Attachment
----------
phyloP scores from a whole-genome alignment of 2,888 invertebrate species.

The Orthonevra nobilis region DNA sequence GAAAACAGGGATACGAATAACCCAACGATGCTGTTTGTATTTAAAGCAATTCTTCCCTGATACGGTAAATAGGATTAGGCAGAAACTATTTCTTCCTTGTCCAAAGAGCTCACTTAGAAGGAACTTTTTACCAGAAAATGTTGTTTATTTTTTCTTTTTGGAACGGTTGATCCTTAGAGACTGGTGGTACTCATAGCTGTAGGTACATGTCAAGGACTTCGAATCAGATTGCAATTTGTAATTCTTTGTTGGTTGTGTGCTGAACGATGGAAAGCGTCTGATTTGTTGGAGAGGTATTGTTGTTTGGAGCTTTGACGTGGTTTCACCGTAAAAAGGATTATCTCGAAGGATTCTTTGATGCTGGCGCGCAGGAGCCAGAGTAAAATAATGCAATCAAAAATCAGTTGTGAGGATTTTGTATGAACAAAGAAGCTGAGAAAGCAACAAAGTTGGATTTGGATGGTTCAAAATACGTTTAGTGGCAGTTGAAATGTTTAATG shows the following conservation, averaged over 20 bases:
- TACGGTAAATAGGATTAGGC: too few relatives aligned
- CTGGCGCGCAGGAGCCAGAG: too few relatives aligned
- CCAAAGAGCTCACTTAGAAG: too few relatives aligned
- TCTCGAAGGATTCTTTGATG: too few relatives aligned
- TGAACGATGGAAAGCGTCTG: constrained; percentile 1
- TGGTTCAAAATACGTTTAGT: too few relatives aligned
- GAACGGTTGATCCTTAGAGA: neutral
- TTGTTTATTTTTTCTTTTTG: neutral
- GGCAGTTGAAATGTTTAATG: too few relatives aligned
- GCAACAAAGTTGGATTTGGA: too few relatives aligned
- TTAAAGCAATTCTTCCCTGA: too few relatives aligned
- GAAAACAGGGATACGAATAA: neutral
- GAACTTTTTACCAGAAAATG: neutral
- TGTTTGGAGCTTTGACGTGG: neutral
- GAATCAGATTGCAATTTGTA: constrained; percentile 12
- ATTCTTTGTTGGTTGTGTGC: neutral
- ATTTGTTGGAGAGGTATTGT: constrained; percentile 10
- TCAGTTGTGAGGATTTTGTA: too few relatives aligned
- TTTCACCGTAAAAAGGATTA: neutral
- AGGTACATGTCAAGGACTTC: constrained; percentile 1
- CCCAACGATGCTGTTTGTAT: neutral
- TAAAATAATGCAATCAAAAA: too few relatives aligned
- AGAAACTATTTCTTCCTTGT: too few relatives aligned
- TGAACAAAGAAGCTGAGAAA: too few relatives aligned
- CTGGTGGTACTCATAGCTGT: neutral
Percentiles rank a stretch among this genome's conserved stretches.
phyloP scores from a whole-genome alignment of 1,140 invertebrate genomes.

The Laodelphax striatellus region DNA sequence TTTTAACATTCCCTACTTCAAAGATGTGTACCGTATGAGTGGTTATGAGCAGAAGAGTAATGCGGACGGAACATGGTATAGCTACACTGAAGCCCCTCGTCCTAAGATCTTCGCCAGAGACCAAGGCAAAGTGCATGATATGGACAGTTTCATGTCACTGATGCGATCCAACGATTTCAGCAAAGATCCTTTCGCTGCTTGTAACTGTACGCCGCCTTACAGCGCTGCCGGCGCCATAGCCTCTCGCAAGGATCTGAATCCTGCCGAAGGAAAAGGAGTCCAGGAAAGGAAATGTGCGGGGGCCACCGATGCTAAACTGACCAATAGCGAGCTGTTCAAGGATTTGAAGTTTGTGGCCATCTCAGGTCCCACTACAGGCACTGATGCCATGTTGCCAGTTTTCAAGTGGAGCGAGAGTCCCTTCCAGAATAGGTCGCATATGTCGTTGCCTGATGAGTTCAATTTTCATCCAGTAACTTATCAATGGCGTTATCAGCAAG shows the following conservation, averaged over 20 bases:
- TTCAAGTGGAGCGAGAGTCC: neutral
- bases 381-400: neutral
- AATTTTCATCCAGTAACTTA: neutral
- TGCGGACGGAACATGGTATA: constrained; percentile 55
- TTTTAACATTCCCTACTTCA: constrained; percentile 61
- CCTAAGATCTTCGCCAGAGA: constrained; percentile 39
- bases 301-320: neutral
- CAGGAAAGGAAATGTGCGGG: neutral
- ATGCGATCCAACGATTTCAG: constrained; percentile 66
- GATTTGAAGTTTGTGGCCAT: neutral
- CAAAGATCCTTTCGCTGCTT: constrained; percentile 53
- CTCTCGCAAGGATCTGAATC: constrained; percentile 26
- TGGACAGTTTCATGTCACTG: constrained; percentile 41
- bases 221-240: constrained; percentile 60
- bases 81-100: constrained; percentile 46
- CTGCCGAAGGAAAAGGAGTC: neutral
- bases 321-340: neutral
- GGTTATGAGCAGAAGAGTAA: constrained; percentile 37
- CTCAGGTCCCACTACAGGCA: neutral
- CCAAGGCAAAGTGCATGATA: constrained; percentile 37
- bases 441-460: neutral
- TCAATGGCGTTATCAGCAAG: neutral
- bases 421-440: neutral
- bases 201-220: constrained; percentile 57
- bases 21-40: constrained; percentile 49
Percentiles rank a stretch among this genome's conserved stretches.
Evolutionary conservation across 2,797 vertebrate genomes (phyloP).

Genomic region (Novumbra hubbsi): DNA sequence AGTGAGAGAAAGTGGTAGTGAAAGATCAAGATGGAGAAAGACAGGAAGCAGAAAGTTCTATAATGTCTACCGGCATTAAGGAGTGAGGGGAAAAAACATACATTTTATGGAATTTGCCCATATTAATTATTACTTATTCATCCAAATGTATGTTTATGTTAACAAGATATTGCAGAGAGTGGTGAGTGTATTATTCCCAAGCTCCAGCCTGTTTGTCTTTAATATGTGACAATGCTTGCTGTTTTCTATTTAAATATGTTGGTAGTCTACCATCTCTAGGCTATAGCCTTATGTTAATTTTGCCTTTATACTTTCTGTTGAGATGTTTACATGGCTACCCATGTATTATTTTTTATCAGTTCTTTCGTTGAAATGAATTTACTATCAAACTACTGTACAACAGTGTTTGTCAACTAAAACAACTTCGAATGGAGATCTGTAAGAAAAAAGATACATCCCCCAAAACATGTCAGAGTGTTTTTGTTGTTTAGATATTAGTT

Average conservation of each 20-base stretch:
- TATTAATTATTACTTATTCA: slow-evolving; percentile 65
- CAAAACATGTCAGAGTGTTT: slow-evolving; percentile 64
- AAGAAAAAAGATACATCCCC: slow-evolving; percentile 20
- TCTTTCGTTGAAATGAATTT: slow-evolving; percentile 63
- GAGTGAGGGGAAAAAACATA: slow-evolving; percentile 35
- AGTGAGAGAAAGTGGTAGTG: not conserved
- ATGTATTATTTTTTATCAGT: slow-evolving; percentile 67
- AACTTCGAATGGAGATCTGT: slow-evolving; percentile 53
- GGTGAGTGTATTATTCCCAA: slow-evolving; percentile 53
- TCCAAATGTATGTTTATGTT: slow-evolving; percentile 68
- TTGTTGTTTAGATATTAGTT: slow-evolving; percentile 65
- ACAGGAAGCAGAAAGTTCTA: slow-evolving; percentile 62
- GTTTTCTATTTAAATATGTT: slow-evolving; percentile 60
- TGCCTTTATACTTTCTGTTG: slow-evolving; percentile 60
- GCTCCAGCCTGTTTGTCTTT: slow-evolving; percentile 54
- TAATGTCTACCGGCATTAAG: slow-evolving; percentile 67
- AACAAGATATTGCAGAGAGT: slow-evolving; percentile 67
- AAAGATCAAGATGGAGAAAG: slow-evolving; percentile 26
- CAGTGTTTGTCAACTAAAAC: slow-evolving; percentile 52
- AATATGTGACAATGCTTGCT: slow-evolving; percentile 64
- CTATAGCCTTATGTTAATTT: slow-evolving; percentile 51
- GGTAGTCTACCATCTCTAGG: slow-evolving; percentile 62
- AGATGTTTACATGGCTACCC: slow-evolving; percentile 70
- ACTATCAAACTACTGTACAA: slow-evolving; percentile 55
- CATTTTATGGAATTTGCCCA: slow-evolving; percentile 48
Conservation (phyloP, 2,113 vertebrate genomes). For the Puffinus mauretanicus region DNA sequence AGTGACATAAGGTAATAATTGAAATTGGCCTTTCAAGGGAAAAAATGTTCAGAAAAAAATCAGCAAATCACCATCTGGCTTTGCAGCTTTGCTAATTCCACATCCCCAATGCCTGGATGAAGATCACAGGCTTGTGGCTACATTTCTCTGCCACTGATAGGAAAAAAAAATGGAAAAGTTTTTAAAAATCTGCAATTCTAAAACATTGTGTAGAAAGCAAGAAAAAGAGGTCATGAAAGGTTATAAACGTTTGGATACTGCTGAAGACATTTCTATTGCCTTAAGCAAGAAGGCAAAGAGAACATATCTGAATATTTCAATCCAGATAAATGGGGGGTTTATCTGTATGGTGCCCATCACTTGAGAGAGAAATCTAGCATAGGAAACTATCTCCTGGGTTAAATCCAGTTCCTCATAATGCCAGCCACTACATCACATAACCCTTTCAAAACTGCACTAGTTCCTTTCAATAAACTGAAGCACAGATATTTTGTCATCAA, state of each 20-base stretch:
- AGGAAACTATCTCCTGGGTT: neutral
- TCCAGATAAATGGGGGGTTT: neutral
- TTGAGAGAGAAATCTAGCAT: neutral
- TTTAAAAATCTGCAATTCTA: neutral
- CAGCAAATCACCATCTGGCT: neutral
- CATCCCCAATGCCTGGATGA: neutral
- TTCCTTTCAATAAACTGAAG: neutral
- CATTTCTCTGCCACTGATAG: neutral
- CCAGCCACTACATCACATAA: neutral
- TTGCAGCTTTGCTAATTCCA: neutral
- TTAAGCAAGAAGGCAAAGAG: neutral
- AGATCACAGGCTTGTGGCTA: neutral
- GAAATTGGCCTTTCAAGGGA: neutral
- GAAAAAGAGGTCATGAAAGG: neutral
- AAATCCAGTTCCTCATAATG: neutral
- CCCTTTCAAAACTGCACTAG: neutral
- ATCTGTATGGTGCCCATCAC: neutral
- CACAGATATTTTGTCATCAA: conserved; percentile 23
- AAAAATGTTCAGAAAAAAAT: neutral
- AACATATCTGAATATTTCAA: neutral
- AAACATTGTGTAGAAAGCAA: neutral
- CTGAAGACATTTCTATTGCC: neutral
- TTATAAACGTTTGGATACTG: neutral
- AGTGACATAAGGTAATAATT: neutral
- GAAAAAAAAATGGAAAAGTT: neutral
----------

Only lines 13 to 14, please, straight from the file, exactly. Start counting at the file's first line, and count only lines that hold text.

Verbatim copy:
- TTAAAGCAATTCTTCCCTGA: too few relatives aligned
- GAAAACAGGGATACGAATAA: neutral